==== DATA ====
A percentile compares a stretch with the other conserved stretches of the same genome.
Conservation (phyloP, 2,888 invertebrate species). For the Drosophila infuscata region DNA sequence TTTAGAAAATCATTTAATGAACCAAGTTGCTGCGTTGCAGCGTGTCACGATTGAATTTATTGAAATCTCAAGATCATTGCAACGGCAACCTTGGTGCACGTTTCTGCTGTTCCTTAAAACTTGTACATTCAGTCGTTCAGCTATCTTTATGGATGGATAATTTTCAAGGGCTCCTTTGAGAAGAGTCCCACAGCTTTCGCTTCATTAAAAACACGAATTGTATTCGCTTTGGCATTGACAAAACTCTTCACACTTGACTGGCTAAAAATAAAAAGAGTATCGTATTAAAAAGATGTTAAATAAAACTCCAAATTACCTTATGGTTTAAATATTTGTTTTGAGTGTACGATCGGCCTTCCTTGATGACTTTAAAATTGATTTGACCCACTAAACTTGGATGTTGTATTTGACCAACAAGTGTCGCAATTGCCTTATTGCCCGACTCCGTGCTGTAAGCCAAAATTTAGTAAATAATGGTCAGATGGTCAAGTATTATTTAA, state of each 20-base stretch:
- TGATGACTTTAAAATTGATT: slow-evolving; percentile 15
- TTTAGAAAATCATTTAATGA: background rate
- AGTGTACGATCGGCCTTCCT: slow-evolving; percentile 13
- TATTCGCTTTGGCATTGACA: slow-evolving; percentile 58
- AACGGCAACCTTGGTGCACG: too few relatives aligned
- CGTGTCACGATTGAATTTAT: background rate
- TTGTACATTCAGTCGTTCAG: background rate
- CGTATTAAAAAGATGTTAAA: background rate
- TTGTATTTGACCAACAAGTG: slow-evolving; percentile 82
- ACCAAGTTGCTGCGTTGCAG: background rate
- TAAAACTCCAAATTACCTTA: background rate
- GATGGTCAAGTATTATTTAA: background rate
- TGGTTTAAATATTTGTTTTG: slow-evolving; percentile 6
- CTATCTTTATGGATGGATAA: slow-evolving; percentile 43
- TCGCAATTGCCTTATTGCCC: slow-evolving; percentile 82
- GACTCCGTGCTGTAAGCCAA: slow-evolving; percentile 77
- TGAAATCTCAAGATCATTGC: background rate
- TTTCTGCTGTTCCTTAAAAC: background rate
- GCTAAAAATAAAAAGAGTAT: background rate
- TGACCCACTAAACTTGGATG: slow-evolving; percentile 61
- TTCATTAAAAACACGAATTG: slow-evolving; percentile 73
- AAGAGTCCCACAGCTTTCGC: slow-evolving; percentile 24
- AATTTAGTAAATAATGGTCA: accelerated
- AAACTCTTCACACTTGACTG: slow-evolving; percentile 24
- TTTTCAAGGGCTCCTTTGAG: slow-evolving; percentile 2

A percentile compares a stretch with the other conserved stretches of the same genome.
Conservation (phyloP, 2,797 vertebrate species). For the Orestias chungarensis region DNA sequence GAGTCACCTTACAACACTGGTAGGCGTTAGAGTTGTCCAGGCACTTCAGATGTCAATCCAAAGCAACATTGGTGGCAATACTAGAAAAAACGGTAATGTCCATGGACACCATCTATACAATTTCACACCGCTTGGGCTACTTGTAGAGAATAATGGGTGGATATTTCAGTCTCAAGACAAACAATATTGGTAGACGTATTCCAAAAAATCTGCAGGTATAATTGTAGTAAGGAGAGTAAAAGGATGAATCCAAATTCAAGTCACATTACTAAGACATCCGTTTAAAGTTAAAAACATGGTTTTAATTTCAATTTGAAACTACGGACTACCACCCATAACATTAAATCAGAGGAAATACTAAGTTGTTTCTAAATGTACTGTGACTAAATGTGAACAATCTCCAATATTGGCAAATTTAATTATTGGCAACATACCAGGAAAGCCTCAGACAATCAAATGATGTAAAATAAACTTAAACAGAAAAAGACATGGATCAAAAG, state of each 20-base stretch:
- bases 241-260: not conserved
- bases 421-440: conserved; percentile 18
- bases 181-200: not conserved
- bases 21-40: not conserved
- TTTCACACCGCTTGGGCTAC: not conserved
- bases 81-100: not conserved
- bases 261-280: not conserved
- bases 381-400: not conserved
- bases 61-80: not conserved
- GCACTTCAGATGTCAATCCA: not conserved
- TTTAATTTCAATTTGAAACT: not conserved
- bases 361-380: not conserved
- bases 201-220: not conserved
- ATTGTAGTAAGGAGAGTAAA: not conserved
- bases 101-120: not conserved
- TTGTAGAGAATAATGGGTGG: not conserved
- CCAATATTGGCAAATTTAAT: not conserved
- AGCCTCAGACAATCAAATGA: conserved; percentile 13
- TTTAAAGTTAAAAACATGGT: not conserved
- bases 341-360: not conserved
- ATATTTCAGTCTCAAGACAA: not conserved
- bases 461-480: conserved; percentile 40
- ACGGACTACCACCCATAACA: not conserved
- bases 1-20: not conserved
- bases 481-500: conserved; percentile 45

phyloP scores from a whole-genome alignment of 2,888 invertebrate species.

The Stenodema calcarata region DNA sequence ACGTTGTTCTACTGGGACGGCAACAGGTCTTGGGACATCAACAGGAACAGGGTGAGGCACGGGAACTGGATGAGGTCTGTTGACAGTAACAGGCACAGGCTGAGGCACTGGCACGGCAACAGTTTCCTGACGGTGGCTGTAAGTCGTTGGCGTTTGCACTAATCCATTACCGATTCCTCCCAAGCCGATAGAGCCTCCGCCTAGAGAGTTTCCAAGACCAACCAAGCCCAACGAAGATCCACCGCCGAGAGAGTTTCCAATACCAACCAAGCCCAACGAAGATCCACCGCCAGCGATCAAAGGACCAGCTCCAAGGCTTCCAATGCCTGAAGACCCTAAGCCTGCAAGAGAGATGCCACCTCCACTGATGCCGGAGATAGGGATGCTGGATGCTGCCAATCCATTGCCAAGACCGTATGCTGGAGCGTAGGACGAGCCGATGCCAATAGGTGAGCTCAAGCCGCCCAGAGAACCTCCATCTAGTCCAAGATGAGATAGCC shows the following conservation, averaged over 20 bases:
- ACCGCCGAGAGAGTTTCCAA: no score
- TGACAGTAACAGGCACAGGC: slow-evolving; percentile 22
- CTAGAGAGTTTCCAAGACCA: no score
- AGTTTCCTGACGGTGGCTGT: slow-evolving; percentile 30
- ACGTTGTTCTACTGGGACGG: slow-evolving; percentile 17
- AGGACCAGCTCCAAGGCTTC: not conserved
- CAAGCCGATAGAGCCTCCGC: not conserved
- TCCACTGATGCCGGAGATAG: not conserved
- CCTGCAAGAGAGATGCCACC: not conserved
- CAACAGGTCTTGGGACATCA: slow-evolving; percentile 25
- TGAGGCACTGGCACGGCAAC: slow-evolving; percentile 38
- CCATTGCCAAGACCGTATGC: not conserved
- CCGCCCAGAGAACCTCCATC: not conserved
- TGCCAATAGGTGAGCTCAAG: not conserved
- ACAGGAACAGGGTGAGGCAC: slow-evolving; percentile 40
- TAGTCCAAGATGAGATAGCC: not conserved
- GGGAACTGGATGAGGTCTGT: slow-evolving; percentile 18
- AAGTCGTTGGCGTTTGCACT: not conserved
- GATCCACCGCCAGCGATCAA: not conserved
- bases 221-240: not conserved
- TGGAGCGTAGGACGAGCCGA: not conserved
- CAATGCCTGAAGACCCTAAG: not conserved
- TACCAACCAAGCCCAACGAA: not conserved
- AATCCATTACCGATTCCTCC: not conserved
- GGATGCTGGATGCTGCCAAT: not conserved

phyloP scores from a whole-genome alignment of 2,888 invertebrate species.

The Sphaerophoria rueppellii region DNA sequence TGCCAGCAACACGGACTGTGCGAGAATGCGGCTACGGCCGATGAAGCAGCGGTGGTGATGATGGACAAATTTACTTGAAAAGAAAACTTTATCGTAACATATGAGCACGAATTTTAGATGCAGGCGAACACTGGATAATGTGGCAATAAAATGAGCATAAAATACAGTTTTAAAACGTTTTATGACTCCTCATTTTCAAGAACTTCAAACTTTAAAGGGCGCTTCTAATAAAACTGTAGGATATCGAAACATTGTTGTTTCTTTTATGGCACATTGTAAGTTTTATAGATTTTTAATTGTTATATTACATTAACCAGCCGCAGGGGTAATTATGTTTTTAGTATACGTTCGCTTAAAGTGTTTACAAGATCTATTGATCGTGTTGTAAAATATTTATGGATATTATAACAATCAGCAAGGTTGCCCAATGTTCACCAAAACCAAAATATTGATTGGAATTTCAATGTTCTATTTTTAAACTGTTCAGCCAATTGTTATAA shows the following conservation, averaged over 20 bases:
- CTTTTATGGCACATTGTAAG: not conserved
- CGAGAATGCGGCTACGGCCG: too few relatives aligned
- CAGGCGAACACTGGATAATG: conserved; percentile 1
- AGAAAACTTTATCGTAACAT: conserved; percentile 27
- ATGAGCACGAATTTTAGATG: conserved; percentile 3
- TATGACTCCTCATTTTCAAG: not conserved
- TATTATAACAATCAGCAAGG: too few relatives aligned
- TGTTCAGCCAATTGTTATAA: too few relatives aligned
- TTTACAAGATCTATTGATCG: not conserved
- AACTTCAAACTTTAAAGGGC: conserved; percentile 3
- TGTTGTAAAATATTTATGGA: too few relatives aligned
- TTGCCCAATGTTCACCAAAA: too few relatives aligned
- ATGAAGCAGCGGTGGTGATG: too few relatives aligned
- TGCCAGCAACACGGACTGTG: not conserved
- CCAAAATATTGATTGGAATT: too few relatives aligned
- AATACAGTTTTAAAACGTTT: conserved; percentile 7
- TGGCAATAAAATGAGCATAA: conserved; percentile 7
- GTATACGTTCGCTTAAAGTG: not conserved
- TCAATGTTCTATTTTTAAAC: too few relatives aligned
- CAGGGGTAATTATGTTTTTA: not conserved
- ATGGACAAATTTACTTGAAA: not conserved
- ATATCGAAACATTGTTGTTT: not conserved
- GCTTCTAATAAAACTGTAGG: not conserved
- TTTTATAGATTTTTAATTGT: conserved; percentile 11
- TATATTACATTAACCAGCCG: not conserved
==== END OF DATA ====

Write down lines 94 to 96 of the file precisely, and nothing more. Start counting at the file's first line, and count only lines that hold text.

- TGTTGTAAAATATTTATGGA: too few relatives aligned
- TTGCCCAATGTTCACCAAAA: too few relatives aligned
- ATGAAGCAGCGGTGGTGATG: too few relatives aligned